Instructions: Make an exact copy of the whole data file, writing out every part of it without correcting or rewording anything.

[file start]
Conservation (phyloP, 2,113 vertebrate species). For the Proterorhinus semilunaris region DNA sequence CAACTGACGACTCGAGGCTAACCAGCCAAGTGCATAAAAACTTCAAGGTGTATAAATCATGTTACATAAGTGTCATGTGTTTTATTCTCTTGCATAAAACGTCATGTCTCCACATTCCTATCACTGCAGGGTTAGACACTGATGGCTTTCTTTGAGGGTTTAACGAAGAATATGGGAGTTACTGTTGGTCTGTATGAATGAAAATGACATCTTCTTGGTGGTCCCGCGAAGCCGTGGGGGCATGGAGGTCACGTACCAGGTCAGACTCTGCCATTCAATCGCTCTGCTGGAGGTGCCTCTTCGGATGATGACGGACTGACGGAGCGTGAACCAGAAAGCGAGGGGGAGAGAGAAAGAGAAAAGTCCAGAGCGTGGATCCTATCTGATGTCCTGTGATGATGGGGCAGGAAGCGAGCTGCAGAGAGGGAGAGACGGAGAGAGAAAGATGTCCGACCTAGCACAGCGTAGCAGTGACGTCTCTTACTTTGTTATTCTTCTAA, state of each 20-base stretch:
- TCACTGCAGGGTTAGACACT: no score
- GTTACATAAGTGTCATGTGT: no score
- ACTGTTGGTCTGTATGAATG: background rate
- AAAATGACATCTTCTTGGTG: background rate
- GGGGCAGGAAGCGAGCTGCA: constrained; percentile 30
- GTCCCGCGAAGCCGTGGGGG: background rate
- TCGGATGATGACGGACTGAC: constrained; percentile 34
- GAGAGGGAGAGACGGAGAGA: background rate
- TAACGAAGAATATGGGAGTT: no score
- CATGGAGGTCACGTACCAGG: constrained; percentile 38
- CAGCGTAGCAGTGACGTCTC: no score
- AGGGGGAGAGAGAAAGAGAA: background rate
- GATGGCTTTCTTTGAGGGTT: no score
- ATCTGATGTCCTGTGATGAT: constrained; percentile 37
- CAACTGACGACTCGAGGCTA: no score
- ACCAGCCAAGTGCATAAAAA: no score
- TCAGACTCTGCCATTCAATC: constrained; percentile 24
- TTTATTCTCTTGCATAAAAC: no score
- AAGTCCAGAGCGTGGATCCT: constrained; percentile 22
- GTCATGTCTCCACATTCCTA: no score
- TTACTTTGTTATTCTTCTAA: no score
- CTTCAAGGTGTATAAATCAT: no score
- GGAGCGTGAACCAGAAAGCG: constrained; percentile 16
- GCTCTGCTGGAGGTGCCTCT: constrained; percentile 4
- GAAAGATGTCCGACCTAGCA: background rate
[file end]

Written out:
Conservation (phyloP, 2,113 vertebrate species). For the Proterorhinus semilunaris region DNA sequence CAACTGACGACTCGAGGCTAACCAGCCAAGTGCATAAAAACTTCAAGGTGTATAAATCATGTTACATAAGTGTCATGTGTTTTATTCTCTTGCATAAAACGTCATGTCTCCACATTCCTATCACTGCAGGGTTAGACACTGATGGCTTTCTTTGAGGGTTTAACGAAGAATATGGGAGTTACTGTTGGTCTGTATGAATGAAAATGACATCTTCTTGGTGGTCCCGCGAAGCCGTGGGGGCATGGAGGTCACGTACCAGGTCAGACTCTGCCATTCAATCGCTCTGCTGGAGGTGCCTCTTCGGATGATGACGGACTGACGGAGCGTGAACCAGAAAGCGAGGGGGAGAGAGAAAGAGAAAAGTCCAGAGCGTGGATCCTATCTGATGTCCTGTGATGATGGGGCAGGAAGCGAGCTGCAGAGAGGGAGAGACGGAGAGAGAAAGATGTCCGACCTAGCACAGCGTAGCAGTGACGTCTCTTACTTTGTTATTCTTCTAA, state of each 20-base stretch:
- TCACTGCAGGGTTAGACACT: no score
- GTTACATAAGTGTCATGTGT: no score
- ACTGTTGGTCTGTATGAATG: background rate
- AAAATGACATCTTCTTGGTG: background rate
- GGGGCAGGAAGCGAGCTGCA: constrained; percentile 30
- GTCCCGCGAAGCCGTGGGGG: background rate
- TCGGATGATGACGGACTGAC: constrained; percentile 34
- GAGAGGGAGAGACGGAGAGA: background rate
- TAACGAAGAATATGGGAGTT: no score
- CATGGAGGTCACGTACCAGG: constrained; percentile 38
- CAGCGTAGCAGTGACGTCTC: no score
- AGGGGGAGAGAGAAAGAGAA: background rate
- GATGGCTTTCTTTGAGGGTT: no score
- ATCTGATGTCCTGTGATGAT: constrained; percentile 37
- CAACTGACGACTCGAGGCTA: no score
- ACCAGCCAAGTGCATAAAAA: no score
- TCAGACTCTGCCATTCAATC: constrained; percentile 24
- TTTATTCTCTTGCATAAAAC: no score
- AAGTCCAGAGCGTGGATCCT: constrained; percentile 22
- GTCATGTCTCCACATTCCTA: no score
- TTACTTTGTTATTCTTCTAA: no score
- CTTCAAGGTGTATAAATCAT: no score
- GGAGCGTGAACCAGAAAGCG: constrained; percentile 16
- GCTCTGCTGGAGGTGCCTCT: constrained; percentile 4
- GAAAGATGTCCGACCTAGCA: background rate